bryan_v

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Hey @jpmomo , just did a search, GB only released a 4x M.2 passthrough carrier card :(

Yea the idea is find an alternative to the HoneyBadger, and Highpoint seems to be the only one on the market. Although there are quite a few NVMe focused PCIe switches hitting the market so maybe this year we'll see more.
 

Mithril

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considering the cooling requirements, and cost why not 2 cards with 4x M.2? IIRC there were some decently priced cards someone linked on aliexpress. If you are pairing it with ZFS or some other none RAID soft-raid solution I don't think "NVMe aware" is needed (and without some solid repeatable testing and proof, that sounds like 1000% marketing smoke up your backside, which the storage industry has plenty of).

Unless your real-world workloads are all best-case anyways, you could stuff 4 modern NVMe on the same 4 Gen 4 lanes via a switch and you have a hard time figuring out which is which in a double blind via end-user tasks alone.

I would say for ZFS PLP still matters somewhat, but I'd opt for an optane SLOG device to protect the journal rather than worrying about each drive, unless you absolutely need massive SYNC performance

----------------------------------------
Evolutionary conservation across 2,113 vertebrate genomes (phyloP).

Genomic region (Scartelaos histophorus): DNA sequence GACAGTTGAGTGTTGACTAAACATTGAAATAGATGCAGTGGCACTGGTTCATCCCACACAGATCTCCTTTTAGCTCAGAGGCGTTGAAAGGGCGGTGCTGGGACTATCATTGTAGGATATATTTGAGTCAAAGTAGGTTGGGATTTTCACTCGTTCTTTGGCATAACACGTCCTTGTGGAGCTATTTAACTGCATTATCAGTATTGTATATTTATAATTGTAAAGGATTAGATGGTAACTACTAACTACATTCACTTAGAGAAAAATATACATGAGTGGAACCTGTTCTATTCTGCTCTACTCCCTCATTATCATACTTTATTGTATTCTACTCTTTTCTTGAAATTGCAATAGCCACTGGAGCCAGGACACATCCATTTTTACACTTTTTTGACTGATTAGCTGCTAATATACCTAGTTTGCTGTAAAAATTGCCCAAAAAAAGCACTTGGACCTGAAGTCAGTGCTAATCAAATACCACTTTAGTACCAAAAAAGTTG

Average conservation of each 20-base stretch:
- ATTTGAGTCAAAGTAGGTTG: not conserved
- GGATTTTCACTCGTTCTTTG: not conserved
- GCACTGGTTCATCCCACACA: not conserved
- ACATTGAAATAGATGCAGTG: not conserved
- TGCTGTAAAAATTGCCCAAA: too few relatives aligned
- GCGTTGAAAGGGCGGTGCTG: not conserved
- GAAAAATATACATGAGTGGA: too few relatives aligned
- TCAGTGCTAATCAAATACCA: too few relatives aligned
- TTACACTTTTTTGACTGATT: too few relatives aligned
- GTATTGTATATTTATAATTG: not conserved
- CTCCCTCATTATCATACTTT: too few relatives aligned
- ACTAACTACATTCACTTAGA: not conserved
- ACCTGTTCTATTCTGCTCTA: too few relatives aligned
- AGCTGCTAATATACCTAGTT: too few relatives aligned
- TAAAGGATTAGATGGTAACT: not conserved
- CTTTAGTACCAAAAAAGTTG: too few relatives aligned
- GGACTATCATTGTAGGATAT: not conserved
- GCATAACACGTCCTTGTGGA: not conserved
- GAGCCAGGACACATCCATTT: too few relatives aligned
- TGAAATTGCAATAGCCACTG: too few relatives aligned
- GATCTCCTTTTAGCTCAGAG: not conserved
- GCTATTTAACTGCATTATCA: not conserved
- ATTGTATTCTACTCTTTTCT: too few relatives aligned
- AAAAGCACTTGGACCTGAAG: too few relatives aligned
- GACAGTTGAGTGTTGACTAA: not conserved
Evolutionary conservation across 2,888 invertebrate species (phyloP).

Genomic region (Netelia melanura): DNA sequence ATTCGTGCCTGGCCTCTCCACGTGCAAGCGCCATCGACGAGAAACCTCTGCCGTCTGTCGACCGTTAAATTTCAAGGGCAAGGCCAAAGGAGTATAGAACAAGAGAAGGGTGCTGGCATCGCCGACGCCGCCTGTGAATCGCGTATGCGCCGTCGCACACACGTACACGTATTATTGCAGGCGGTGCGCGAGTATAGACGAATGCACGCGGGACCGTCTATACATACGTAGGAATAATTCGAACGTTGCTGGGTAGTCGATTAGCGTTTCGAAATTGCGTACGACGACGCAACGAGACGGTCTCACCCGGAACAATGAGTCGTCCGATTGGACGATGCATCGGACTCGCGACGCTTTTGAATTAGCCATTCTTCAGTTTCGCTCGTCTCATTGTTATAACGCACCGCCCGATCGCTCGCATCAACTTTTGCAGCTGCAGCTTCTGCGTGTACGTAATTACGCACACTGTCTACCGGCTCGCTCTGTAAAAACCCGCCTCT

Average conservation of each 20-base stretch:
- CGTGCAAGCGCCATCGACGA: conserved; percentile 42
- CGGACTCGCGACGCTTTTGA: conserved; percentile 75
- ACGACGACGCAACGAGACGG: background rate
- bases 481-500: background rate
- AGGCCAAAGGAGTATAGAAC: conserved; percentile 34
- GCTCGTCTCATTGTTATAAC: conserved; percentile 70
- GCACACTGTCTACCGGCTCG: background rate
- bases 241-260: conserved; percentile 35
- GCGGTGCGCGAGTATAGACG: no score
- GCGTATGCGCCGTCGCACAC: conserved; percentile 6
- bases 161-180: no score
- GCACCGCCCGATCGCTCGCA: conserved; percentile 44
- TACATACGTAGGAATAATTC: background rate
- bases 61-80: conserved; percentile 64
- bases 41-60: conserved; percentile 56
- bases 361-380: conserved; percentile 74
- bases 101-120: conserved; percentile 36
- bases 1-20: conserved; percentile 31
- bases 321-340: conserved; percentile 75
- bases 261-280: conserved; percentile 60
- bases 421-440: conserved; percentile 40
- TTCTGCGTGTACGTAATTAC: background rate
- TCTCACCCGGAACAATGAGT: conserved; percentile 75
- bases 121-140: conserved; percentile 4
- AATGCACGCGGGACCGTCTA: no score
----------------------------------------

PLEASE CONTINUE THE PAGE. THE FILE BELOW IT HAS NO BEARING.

jpmomo

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As mentioned I have both the highpoint (raid) and gigabyte (4x m.2 aic). My question to Bryan was why was he looking into either the Liqid or highpoint cards and not just a cheap aic card like the gigabyte (asus also makes a cheap pcie 4.0 aic.) the gigabyte aic are cheap and pcie 4.0 x16. if you used the romed8 mb, you could fit 6 or even 7 of those cards (slot 2 on that mb is configurable). If he was trying to avoid a hw raid card failure and just rely on sw based raid, it might be better to go the cheap aic route. I was planning on combining the graid card (gpu based nvme raid) with the cheap gigabyte aic (with as many m.2 cards as I could fit) due to performance reasons.

I did see someone in this forum show some pretty impressive fio stats with some sw based raid and a few sm based AICs. I don't think the graid cards are that cheap and may not get much more performance vs the 50GB/s that the other solution was able to get.
 

bryan_v

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Yea there aren't too many AICs with a PCIe switch to allow you to slap 8x M.2 drives into a x16 slot.

Though there is definately a shortage of PCIe switch chips because even the cards for 4x M.2 in an x8 slot are missing from amazon and the distributor inventories.
 

jpmomo

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There are plenty of the 4 x m.2 PCI gen4 x16 cards available both on eBay and Amazon. They are pretty cheap as well. You can get the full bandwidth as they are x16. The m.2 are x4 so no switching is needed.